The Phoblographer Explains: What is a Rangefinder Camera?

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When it comes to cameras there are two categories that many are split into: DLSRs and Mirrorless cameras. Rangefinders are a sub-division of mirrorless cameras that have been around for years and years. In fact, they’re older than SLR cameras and are largely unchanged in their basic design and functionality since their inception.

But with more cameras being more retro looking, how do you exactly tell the difference between the two?

The Colloquial Meaning

First off, you should know that rangefinders have been around for many, many years. Way before the first film SLR was invented, rangefinders were used by photojournalists and professionals. The famous Henri Cartier Bresson swore by his Leica cameras. The rangefinder started to take a dip in popularity when the SLR became more affordable, offered through the lens viewing, and also provided a great user experience. Arguably, the first SLR cameras were made by Pentax–but they didn’t become really popular or practical for public use until later on. However, rangefinders remained popular in certain circles–mainly street photographers and photojournalists looking for a low profile and stealth approach to their work.

We enlisted some help of an old friend for this in the form of David Brommer, the Event Space Director at B&H Photo Video Pro Audio. According to him, “Rangefinder cameras allow you to frame your photograph by looking through a window that approximates what your lens will capture. This can be elaborated on by having a “parallax corrected viewfinder” which will provide more accuracy adjusting for how close your subject is,” says Brommer. “In general, any camera that is not a reflex type (a retractable mirror that shows what the lens is seeing) and has a window (or optical finder) could conceivably be called a ‘rangefinder camera’.”

David agrees that the distinction can be very blurry with the advent of mirrorless cameras today.

The Modern and Accepted Definition

Sigma 50mm f1.4 Version II

When someone thinks or talks about a rangefinder camera, they can easily state that having a Fujifilm X Pro 1 could be a rangefinder camera. If we’re talking about it colloquially, then yes–you’d be correct. But then in that case, almost any camera would be a rangefinder. The more modern and accepted definition has to do with the way the camera focuses.

In order to focus a rangefinder, you need to look through the viewfinder and first pay attention to the frame lines for your equivalent focal length. Once you find those, you’ll want to look at the center of the image where there is a little square or circle depending on what type of camera you own. As you focus your lens, you’ll see the middle area change. To get the camera focused, you’ll need to line up what you see with the center image.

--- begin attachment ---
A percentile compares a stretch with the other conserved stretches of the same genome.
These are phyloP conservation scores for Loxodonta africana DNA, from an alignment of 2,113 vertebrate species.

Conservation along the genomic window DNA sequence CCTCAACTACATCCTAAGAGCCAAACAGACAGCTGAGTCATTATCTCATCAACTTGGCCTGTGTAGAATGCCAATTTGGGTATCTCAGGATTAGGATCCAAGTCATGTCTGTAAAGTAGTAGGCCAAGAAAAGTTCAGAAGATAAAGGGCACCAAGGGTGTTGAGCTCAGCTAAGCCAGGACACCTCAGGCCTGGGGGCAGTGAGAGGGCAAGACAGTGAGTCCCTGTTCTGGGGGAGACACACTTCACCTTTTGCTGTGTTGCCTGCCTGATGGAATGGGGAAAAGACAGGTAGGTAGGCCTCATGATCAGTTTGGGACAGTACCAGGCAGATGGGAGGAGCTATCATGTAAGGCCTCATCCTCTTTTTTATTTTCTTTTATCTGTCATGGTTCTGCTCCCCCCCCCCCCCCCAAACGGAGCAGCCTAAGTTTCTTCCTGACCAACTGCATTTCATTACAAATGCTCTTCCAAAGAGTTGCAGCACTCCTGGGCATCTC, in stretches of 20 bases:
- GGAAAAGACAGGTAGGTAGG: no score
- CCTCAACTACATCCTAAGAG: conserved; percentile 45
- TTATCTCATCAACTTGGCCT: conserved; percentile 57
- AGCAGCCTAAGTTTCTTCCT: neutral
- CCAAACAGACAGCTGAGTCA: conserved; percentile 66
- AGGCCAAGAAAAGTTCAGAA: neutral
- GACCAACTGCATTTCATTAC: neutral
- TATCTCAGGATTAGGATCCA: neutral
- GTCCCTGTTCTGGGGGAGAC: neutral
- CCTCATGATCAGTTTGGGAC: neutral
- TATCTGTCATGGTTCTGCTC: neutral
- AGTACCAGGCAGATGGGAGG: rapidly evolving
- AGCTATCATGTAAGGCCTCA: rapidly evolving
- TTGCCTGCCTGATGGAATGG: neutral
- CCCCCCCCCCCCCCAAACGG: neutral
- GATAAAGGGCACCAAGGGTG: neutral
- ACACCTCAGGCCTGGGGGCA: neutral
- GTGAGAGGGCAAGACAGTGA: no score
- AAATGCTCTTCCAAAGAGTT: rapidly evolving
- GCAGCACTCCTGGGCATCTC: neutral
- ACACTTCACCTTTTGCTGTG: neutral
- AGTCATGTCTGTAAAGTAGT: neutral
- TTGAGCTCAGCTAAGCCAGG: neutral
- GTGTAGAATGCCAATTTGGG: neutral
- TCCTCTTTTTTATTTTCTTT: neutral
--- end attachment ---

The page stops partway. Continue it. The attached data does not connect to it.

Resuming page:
The camera focuses this way due to the lack of a mirror and pentaprism that many DSLRs and SLR cameras have. Those cameras allow the user to see what is coming through the lens while the rangefinder gives a simulated experience instead. As such, rangefinder cameras are often smaller, more low profile, quieter, and sometimes have more that can go wrong. For starters, the rangefinder focusing mechanism needs to be calibrated maybe around once a year. And if the rangefinder is in focus, then sometimes the lenses can be off. In order to fix the lenses, they often need to re-arrange the entire glass element grouping inside–or at least this is what Leica told us years ago in a meeting.

To be fair, a DSLR can have problems focusing with its focusing sensor and the lenses can also be a bit off. This is why Canon introduced Micro Adjustment and Nikon/Sony have AF Fine tuning.

Picture courtesy of Carl Zeiss AG

Picture courtesy of Carl Zeiss AG

Today, modern rangefinder cameras are made by Voigtlander and Leica–with Zeiss stepping out of the game in the past couple of years but still continuing the production of many of their M mount lenses. As a result, the Leica M mount has very much become the standard in the rangefinder world.

We hope this helped you understand what a rangefinder is without getting too technical and going over your heads. If you want to get into these cameras, we recommend that you check out our guide to affordable rangefinder cameras.